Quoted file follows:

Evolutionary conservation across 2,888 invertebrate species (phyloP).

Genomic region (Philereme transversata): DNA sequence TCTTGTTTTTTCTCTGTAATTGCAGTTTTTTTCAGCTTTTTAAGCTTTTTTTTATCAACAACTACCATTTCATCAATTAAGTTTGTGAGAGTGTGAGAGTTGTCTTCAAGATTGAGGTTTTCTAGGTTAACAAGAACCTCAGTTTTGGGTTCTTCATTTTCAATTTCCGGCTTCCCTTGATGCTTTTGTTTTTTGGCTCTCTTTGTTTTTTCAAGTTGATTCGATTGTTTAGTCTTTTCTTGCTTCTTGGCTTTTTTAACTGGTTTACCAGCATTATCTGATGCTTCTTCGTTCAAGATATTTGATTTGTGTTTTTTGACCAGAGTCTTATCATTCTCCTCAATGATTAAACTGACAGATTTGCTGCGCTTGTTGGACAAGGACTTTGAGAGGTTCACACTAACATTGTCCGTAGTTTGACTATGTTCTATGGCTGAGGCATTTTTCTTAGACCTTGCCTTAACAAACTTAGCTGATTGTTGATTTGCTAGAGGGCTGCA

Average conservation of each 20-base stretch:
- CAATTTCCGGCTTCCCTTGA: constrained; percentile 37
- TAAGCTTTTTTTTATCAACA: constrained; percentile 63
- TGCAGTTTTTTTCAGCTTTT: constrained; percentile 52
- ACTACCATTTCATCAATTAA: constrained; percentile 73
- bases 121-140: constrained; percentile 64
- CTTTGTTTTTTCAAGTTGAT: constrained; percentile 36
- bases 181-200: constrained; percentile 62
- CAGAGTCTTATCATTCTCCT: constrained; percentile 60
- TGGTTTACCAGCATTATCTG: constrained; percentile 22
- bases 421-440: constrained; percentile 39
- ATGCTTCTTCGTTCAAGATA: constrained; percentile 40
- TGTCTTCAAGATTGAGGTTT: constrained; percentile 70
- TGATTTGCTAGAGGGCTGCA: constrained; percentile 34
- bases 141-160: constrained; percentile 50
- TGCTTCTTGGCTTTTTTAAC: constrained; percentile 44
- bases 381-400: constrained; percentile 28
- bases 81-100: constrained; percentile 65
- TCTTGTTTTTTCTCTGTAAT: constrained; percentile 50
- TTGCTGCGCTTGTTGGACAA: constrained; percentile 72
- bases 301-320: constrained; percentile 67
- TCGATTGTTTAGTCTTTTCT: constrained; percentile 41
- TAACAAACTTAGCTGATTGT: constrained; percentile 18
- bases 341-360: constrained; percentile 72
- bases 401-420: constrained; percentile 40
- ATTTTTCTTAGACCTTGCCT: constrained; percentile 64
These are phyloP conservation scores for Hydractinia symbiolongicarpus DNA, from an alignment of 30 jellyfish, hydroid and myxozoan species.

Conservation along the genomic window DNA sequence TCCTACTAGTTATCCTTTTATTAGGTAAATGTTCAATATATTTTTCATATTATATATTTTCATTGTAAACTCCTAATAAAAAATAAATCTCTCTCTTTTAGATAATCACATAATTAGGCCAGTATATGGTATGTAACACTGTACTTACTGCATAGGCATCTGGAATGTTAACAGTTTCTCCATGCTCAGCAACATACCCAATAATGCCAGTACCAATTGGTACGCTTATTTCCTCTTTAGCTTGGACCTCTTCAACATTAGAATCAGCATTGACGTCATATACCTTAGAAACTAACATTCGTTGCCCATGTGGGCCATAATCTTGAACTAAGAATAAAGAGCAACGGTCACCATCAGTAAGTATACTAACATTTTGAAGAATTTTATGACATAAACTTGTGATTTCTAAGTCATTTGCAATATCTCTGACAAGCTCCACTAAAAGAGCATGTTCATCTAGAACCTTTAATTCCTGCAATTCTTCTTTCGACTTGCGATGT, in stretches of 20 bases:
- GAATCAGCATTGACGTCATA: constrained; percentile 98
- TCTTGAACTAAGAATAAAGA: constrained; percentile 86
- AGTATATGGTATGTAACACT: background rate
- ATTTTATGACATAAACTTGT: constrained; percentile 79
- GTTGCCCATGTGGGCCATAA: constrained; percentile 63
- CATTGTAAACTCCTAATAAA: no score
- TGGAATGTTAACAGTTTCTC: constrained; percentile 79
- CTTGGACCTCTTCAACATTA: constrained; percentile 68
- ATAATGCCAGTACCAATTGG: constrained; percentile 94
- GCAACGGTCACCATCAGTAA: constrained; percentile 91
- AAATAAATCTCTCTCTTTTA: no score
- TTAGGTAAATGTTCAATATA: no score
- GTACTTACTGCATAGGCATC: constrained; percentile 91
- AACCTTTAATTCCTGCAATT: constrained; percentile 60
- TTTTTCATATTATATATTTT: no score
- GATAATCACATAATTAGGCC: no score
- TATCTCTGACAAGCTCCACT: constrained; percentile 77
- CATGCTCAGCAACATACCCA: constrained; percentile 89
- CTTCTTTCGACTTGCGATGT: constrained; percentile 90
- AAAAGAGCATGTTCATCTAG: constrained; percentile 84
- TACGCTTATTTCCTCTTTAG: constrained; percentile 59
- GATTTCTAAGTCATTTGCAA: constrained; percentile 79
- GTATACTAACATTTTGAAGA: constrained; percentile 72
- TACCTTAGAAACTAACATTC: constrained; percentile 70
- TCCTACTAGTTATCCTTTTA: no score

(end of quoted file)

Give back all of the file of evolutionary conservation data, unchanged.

Evolutionary conservation across 2,888 invertebrate species (phyloP).

Genomic region (Philereme transversata): DNA sequence TCTTGTTTTTTCTCTGTAATTGCAGTTTTTTTCAGCTTTTTAAGCTTTTTTTTATCAACAACTACCATTTCATCAATTAAGTTTGTGAGAGTGTGAGAGTTGTCTTCAAGATTGAGGTTTTCTAGGTTAACAAGAACCTCAGTTTTGGGTTCTTCATTTTCAATTTCCGGCTTCCCTTGATGCTTTTGTTTTTTGGCTCTCTTTGTTTTTTCAAGTTGATTCGATTGTTTAGTCTTTTCTTGCTTCTTGGCTTTTTTAACTGGTTTACCAGCATTATCTGATGCTTCTTCGTTCAAGATATTTGATTTGTGTTTTTTGACCAGAGTCTTATCATTCTCCTCAATGATTAAACTGACAGATTTGCTGCGCTTGTTGGACAAGGACTTTGAGAGGTTCACACTAACATTGTCCGTAGTTTGACTATGTTCTATGGCTGAGGCATTTTTCTTAGACCTTGCCTTAACAAACTTAGCTGATTGTTGATTTGCTAGAGGGCTGCA

Average conservation of each 20-base stretch:
- CAATTTCCGGCTTCCCTTGA: constrained; percentile 37
- TAAGCTTTTTTTTATCAACA: constrained; percentile 63
- TGCAGTTTTTTTCAGCTTTT: constrained; percentile 52
- ACTACCATTTCATCAATTAA: constrained; percentile 73
- bases 121-140: constrained; percentile 64
- CTTTGTTTTTTCAAGTTGAT: constrained; percentile 36
- bases 181-200: constrained; percentile 62
- CAGAGTCTTATCATTCTCCT: constrained; percentile 60
- TGGTTTACCAGCATTATCTG: constrained; percentile 22
- bases 421-440: constrained; percentile 39
- ATGCTTCTTCGTTCAAGATA: constrained; percentile 40
- TGTCTTCAAGATTGAGGTTT: constrained; percentile 70
- TGATTTGCTAGAGGGCTGCA: constrained; percentile 34
- bases 141-160: constrained; percentile 50
- TGCTTCTTGGCTTTTTTAAC: constrained; percentile 44
- bases 381-400: constrained; percentile 28
- bases 81-100: constrained; percentile 65
- TCTTGTTTTTTCTCTGTAAT: constrained; percentile 50
- TTGCTGCGCTTGTTGGACAA: constrained; percentile 72
- bases 301-320: constrained; percentile 67
- TCGATTGTTTAGTCTTTTCT: constrained; percentile 41
- TAACAAACTTAGCTGATTGT: constrained; percentile 18
- bases 341-360: constrained; percentile 72
- bases 401-420: constrained; percentile 40
- ATTTTTCTTAGACCTTGCCT: constrained; percentile 64
These are phyloP conservation scores for Hydractinia symbiolongicarpus DNA, from an alignment of 30 jellyfish, hydroid and myxozoan species.

Conservation along the genomic window DNA sequence TCCTACTAGTTATCCTTTTATTAGGTAAATGTTCAATATATTTTTCATATTATATATTTTCATTGTAAACTCCTAATAAAAAATAAATCTCTCTCTTTTAGATAATCACATAATTAGGCCAGTATATGGTATGTAACACTGTACTTACTGCATAGGCATCTGGAATGTTAACAGTTTCTCCATGCTCAGCAACATACCCAATAATGCCAGTACCAATTGGTACGCTTATTTCCTCTTTAGCTTGGACCTCTTCAACATTAGAATCAGCATTGACGTCATATACCTTAGAAACTAACATTCGTTGCCCATGTGGGCCATAATCTTGAACTAAGAATAAAGAGCAACGGTCACCATCAGTAAGTATACTAACATTTTGAAGAATTTTATGACATAAACTTGTGATTTCTAAGTCATTTGCAATATCTCTGACAAGCTCCACTAAAAGAGCATGTTCATCTAGAACCTTTAATTCCTGCAATTCTTCTTTCGACTTGCGATGT, in stretches of 20 bases:
- GAATCAGCATTGACGTCATA: constrained; percentile 98
- TCTTGAACTAAGAATAAAGA: constrained; percentile 86
- AGTATATGGTATGTAACACT: background rate
- ATTTTATGACATAAACTTGT: constrained; percentile 79
- GTTGCCCATGTGGGCCATAA: constrained; percentile 63
- CATTGTAAACTCCTAATAAA: no score
- TGGAATGTTAACAGTTTCTC: constrained; percentile 79
- CTTGGACCTCTTCAACATTA: constrained; percentile 68
- ATAATGCCAGTACCAATTGG: constrained; percentile 94
- GCAACGGTCACCATCAGTAA: constrained; percentile 91
- AAATAAATCTCTCTCTTTTA: no score
- TTAGGTAAATGTTCAATATA: no score
- GTACTTACTGCATAGGCATC: constrained; percentile 91
- AACCTTTAATTCCTGCAATT: constrained; percentile 60
- TTTTTCATATTATATATTTT: no score
- GATAATCACATAATTAGGCC: no score
- TATCTCTGACAAGCTCCACT: constrained; percentile 77
- CATGCTCAGCAACATACCCA: constrained; percentile 89
- CTTCTTTCGACTTGCGATGT: constrained; percentile 90
- AAAAGAGCATGTTCATCTAG: constrained; percentile 84
- TACGCTTATTTCCTCTTTAG: constrained; percentile 59
- GATTTCTAAGTCATTTGCAA: constrained; percentile 79
- GTATACTAACATTTTGAAGA: constrained; percentile 72
- TACCTTAGAAACTAACATTC: constrained; percentile 70
- TCCTACTAGTTATCCTTTTA: no score